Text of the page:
The article was originally published in the College of Arts and Science Desktop News.
According to Dr. Erin Kearns, an assistant professor in the Department of Criminology and Criminal Justice at The University of Alabama, recent polls say that about half of adults in the United States think torture is acceptable in counterterrorism. The academic understanding is that torture is not effective, so why does the American public think this way? In her new book Tortured Logic, Kearns and her coauthor, American University professor Joseph Young, explore why people support torture, and how media influence correlates to that.
Before 9/11, Americans did not think torture was something worth debating about, Kearns said. The culture shift that came after the attack coupled with the soon after the debut of the popular television show 24, which often depicts the protagonist torturing a suspect with successful results, facilitated a more positive public perception of torture.
Kearns and Young conducted research for the book by having participants watch clips of the use of torture and rapport building in 24, all with varying success rates. They found that when people see torture succeed, they are more likely to support it. However, when people see it fail, their support isn’t weakened.
“People who just saw general violence were less supportive of torture, so this suggests it’s more about torture specifically than media priming people for violence,” Kearns said. “Our best guess is that, as this scene had a fist fight, we can all empathize with getting hit by something. We don’t have the capacity to empathize with a terrorism suspect.”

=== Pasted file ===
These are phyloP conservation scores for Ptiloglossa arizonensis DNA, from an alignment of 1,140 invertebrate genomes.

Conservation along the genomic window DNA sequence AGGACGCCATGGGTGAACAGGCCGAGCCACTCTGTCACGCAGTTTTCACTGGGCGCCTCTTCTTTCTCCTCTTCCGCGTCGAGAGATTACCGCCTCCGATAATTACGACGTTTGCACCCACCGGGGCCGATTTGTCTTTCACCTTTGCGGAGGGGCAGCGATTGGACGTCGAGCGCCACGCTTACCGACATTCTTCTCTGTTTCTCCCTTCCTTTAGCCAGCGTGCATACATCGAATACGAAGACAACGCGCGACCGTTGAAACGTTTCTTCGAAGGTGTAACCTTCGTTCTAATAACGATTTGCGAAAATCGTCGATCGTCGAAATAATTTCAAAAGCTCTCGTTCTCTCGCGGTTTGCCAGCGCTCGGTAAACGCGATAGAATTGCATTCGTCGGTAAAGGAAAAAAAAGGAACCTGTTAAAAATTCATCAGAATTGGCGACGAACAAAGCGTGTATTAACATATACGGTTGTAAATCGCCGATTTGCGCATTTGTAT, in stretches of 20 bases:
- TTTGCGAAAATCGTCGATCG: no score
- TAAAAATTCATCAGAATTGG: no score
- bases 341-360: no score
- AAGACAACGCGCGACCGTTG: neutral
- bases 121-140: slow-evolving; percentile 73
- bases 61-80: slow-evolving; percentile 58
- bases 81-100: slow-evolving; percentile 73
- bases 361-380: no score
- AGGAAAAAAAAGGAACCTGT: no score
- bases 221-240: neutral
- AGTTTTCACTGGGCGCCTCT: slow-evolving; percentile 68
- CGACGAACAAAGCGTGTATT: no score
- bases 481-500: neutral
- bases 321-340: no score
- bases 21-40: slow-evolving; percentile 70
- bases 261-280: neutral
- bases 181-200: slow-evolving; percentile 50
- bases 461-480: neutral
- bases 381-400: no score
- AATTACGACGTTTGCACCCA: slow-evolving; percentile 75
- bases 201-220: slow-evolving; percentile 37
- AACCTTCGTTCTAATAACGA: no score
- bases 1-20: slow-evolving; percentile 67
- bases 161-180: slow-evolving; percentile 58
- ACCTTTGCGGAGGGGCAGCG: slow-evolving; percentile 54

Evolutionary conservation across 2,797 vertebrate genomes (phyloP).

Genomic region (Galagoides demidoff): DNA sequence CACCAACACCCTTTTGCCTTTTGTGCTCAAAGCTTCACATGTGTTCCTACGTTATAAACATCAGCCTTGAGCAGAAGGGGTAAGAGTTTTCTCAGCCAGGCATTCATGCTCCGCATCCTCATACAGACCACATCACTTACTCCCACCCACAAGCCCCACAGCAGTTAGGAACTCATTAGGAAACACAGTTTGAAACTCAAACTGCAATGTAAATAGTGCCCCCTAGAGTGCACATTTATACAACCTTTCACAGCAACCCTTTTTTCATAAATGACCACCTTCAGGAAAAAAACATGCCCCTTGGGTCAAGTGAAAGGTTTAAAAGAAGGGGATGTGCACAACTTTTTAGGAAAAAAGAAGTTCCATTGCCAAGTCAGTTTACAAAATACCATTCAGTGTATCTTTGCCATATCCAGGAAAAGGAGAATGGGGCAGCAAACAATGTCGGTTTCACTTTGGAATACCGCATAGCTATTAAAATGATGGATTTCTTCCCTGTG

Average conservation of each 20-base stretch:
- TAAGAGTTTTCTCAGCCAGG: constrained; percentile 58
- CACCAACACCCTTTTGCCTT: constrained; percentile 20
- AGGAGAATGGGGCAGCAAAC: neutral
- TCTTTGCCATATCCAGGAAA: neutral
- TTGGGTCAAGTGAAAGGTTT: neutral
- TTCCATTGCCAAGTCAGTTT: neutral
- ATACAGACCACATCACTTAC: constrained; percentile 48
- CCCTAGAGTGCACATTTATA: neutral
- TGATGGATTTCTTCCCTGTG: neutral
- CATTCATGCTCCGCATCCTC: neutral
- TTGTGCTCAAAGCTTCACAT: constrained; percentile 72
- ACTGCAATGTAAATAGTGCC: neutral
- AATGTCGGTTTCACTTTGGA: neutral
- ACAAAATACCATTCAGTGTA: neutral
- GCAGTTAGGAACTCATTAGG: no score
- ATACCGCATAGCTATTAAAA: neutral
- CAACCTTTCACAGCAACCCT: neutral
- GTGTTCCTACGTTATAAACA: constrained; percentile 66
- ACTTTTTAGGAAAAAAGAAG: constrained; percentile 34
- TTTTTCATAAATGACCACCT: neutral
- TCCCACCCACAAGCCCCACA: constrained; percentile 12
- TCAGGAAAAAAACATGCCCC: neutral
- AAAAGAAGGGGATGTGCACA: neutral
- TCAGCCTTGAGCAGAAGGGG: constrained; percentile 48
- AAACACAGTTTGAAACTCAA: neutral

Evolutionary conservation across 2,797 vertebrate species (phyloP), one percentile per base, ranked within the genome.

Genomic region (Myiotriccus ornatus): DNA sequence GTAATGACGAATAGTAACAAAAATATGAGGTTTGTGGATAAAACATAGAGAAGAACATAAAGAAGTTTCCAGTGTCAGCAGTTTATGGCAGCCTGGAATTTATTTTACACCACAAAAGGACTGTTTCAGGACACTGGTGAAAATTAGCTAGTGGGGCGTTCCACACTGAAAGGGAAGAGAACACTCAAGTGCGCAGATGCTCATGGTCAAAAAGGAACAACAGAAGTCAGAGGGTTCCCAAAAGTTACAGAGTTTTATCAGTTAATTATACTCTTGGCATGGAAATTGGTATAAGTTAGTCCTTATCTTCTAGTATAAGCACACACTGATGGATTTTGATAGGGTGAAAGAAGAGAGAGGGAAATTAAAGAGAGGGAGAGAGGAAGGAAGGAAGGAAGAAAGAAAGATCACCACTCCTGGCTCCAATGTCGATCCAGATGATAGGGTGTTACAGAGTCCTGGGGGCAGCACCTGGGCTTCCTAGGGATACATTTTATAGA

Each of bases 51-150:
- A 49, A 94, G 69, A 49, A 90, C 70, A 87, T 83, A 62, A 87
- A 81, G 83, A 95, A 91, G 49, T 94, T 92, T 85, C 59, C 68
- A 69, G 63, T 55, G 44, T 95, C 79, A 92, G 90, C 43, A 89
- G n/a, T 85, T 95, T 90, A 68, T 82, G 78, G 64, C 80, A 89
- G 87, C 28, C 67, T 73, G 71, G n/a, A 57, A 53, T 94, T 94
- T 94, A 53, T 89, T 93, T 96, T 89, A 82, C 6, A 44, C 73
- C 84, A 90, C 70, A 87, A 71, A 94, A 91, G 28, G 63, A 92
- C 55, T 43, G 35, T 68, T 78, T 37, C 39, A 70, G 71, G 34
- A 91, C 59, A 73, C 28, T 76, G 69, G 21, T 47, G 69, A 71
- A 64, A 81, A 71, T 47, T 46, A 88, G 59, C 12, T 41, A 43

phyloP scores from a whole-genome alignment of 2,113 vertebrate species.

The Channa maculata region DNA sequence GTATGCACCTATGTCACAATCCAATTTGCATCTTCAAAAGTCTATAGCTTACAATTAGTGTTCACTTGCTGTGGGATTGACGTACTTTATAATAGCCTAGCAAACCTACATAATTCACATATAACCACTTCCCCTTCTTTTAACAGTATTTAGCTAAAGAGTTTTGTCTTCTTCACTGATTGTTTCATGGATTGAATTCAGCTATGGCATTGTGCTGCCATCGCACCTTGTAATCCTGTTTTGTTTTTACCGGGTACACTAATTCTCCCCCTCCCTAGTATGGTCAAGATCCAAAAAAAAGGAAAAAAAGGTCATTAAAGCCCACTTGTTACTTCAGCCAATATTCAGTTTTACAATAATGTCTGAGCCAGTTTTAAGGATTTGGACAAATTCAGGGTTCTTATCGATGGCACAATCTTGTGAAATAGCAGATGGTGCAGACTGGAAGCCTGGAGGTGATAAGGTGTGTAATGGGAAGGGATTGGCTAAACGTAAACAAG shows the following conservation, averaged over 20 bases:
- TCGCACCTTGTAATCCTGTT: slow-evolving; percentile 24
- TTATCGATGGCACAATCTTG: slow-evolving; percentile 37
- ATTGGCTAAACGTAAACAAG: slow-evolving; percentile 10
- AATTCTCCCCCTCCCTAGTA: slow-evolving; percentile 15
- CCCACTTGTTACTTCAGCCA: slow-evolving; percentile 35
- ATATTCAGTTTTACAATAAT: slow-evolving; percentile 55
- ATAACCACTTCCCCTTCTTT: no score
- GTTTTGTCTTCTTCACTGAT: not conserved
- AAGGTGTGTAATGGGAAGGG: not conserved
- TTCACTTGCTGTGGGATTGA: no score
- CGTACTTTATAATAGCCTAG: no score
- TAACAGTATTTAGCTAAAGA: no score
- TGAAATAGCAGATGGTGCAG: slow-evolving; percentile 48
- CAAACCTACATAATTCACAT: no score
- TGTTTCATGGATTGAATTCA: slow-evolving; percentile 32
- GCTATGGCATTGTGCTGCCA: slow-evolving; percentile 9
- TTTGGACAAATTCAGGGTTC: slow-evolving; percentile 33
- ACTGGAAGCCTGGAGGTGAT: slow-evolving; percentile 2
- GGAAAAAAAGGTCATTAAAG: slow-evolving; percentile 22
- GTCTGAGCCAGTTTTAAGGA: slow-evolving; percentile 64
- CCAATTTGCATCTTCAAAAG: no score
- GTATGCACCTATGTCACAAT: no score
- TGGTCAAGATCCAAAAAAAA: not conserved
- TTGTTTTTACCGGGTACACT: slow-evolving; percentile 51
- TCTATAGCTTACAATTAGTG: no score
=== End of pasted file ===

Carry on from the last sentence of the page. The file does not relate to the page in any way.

The influence of media does not stop at the average citizen, however. Even public officials, such as late Justice Antonin Scalia, have referenced 24 in their political decisions.
“You have members of Congress, former presidents, and Supreme Court justices who are all lauding the show in various ways, and that can ultimately influence justification for policy,” Kearns said.
Kearns said one of the most impactful interviews of experts for the book came from Tony Lagouranis, an interrogator in Iraq in the mid-2000s. He noted that he and his colleagues would have tapes of 24 sent to them, and despite their training, they would watch and get ideas of what to do to prisoners from the show.
Because Tortured Logic focuses on the perception of the public, Kearns and Young wanted to make it accessible to a broad audience that might not have their methodological expertise. Kearns wants people to understand their own opinions and know this is more prevalent in entertainment media than they realize.
“Torture might feel good in the sense that they harmed us, so we harm them, but that’s actually strategically harmful and counterproductive,” Kearns said. “I want people to think more critically about their own views and where those views come from. Think about the influence the media can have on perceptions and support for policy.”